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Window On Washington - September 16, 2019, Vol. 3, Issue 34

Sep 16, 2019

Outlook for This Week in the Nation's Capital

Continuing Resolution. The House is scheduled to take up a “clean” continuing resolution to continue funding the government after the current fiscal year expires on September 30. While the draft continuing resolution being circulated does not specify how long the bill would fund the government, Democratic aides have stated it will be until November 21, which is when the House is scheduled to recess for the Thanksgiving holiday. The House bill will be clean of policy riders in order to gain Republican support. The bill does not include multiple funding anomalies that the White House requested, including additional border wall funding, NASA funding to accelerate a mission to the moon, and reimbursements for farmers facing losses due to the trade war with China.    

Senate Appropriations. Senate Appropriations got off to a rocky start last week with the cancellation of both the Labor/HHS/Education and State/Foreign Operations markups, and it looks like the delays will continue into next week – the Military Construction/Veteran Affairs bill originally slotted to be taken up was pulled off the schedule. The Senate intends to markup its Transportation/Housing and Urban Development, Financial Services, and Agriculture appropriations bills in full committee on Thursday. The Committee approved the Defense and Energy and Water appropriations bill last week and Senator Shelby, the Committee Chairman, stated the bill might come to the floor this week. However, Democrats will likely vote against the bill on the floor, and 60 votes are needed to end debate and move the bill to passage. The bill only passed out of Committee on a party line vote after an amendment that blocked Defense funds from being used to build the border wall was rejected.   

Members Not Seeking Re-election. To date, 26 Members of the House and Senate have announced they are not seeking re-election. Twenty House Members are either retiring or running for higher office, of which sixteen are Republicans. The number of House Republican retirements is ahead of pace from the 2018 election cycle, which saw the highest number of Republican retirements since the 1930s. At the Republican retreat in Baltimore last week, Republican Leader Kevin McCarthy said the only seat he was concerned about losing was Rep. Will Hurd’s (TX). Five Senators have announced their retirements, including Georgia Republican Senator Isakson, which means that both of the Georgia Senate seats will be up for election this cycle.

Last Week in the Nation's Capital

CONGRESS                                                              

Budget & Appropriations

Senate Panel Cancels Vote on Key Spending Bills Amid Standoff: The Senate Appropriations Committee canceled votes on two spending bills that had been scheduled for the following day, marking the latest sign of turmoil as lawmakers try to fund the government beyond Sept. 30. The panel had been scheduled to vote Thursday on spending bills covering the departments of Health and Human Services (HHS), Labor and Education, as well as the State Department and foreign operations. Republicans argued that Democrats were trying to violate the spirit of a two-year budget deal by offering "poison pill" amendments. (The Hill)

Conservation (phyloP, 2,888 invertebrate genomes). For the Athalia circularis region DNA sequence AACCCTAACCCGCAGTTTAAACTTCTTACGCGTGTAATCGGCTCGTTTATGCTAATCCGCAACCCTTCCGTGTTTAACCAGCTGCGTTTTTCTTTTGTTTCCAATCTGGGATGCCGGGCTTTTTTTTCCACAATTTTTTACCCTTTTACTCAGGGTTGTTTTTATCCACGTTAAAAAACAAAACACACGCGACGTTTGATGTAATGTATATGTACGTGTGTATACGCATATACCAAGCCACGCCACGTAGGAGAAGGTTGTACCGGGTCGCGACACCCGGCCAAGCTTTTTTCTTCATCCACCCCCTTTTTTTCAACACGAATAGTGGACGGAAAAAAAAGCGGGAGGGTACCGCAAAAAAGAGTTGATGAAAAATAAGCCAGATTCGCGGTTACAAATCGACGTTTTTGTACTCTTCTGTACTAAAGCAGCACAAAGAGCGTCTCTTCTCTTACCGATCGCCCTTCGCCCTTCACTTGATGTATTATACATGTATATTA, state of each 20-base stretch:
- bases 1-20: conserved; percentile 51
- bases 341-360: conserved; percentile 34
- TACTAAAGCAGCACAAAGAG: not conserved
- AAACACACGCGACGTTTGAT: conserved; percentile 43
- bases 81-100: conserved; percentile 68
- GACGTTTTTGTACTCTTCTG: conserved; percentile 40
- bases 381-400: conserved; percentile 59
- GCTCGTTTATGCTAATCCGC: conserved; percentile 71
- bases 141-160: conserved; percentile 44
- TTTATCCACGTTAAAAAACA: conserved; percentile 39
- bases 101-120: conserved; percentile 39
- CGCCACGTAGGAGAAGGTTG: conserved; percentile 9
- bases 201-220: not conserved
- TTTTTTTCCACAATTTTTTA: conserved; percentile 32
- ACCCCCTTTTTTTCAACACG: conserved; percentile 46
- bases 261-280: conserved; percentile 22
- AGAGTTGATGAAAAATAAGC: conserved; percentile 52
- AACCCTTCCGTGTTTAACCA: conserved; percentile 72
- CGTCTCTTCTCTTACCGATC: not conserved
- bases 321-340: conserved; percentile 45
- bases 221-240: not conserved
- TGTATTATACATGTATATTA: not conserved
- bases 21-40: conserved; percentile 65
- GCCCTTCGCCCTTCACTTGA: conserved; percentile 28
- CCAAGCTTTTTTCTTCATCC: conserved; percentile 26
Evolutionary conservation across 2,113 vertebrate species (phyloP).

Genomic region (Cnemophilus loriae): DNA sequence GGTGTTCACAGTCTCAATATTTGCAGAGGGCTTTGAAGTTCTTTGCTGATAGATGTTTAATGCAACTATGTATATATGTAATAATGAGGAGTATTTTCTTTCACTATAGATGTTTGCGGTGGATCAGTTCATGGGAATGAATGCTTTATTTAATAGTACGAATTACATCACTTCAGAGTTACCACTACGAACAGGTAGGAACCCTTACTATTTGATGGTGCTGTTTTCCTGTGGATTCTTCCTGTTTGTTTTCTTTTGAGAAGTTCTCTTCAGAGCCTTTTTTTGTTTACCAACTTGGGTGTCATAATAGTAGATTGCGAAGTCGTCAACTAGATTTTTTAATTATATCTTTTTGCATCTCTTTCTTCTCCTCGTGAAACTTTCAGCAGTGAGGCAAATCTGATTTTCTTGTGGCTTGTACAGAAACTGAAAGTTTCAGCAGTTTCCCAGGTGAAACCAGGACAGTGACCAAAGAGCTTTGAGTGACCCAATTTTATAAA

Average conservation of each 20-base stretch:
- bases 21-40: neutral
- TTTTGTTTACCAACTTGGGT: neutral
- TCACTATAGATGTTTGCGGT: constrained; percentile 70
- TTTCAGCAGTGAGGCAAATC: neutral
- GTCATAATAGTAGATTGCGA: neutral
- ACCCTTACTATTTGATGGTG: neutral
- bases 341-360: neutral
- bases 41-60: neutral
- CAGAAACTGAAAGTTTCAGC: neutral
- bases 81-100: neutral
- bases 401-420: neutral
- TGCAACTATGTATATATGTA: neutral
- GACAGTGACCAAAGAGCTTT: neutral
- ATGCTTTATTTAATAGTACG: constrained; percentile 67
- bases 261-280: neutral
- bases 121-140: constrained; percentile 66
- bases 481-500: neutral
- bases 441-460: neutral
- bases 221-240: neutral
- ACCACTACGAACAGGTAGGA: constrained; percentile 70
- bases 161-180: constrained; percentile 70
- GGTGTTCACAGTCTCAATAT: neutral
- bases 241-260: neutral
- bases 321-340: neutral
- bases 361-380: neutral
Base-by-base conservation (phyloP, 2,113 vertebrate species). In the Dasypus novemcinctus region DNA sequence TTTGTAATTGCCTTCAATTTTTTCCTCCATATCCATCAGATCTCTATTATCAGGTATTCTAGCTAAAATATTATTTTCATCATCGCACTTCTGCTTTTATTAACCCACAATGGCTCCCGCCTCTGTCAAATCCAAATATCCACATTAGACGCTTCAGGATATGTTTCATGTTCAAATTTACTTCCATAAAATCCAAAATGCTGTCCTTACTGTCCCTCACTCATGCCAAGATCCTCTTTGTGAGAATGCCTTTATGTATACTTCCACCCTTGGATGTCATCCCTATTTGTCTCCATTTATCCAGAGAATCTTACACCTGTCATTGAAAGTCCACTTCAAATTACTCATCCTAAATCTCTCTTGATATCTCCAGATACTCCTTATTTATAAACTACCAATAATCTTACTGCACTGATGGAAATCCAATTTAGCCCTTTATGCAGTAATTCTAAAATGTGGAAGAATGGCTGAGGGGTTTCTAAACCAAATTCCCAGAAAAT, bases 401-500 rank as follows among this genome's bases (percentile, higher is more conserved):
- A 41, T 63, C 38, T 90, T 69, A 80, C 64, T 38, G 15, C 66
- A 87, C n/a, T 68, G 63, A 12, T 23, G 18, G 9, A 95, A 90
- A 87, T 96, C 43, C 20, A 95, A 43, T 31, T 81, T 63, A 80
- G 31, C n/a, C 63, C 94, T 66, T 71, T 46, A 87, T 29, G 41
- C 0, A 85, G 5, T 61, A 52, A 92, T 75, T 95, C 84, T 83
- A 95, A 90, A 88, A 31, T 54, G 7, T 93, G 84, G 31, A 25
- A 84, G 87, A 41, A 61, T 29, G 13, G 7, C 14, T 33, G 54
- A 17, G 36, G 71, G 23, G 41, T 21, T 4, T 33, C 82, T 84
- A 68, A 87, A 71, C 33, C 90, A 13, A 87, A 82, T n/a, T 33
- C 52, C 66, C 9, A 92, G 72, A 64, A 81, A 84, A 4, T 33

Draft Stopgap Would Protect Ukraine Aid, Deny Wall Flexibility: House Democrats are circulating a draft stopgap spending bill to fund government agencies beyond the Sept. 30 end of the fiscal year that would prevent the White House from blocking military assistance to Ukraine and money for a variety of foreign aid-related programs. House Democrats are also denying the White House’s request to increase borrowing authority for the Commodity Credit Corp. to reimburse farmers facing losses due to the administration's trade war with China. (Roll Call)     

Health

Pelosi Woos Progressives on Prescription Drug Pricing Plan: Progressives who had pressured Pelosi Speaker Nancy Pelosi (D-Calif.) to go bolder for months reacted with cautious praise to a leaked version of her signature plan to lower drug prices, even as they warned they still had concerns. Pelosi's office is hoping that President Trump will throw his support behind the plan, given his sharp rhetoric on drug costs, and that will help bring congressional Republicans on board. (The Hill)

Bipartisan Group Urges FDA To Go Beyond Vaping Flavor Ban: Senators from both parties emphasized to the Food and Drug Administration that more should be done to curb youth vaping beyond the Trump administration’s decision a day earlier to ban e-cigarette flavors. With flavors potentially coming off the market in the next few months, lawmakers say the FDA should do more to regulate devices used for vaping. (Roll Call)

Defense

Senate Dems Lose Border Wall Skirmish as Defense Spending Bill Advances: Typically a bipartisan measure, the Senate’s 2020 defense appropriations bill was the latest flashpoint in partisan fighting that has unraveled Senate Republican plans for speedy passage of spending bills before Oct. 1 to avoid a government shutdown. (Defense News)

Democrats Grill Army, Air Force Nominees on Military Funding for Border Wall: Sen. Angus King (I-ME) pressed Army Secretary nominee Ryan McCarthy and Air Force Secretary nominee Barbara Barrett, who were facing the Senate Armed Services Committee for their confirmation hearings, on whether the Pentagon has prepared a legal opinion on the use of military construction funds for the border wall. (The Hill)

Senator Seeks Independent Probe of Military’s Use of Trump Resort: Sen. Gary Peters (R-MI), the top Democrat on the Senate Committee on Homeland Security and Governmental Affairs, has formally requested an independent investigation into the Air Force’s increased used of a commercial airport In Scotland and overnight stays at the Trump Turnberry resort. (Politico)                 

Cyber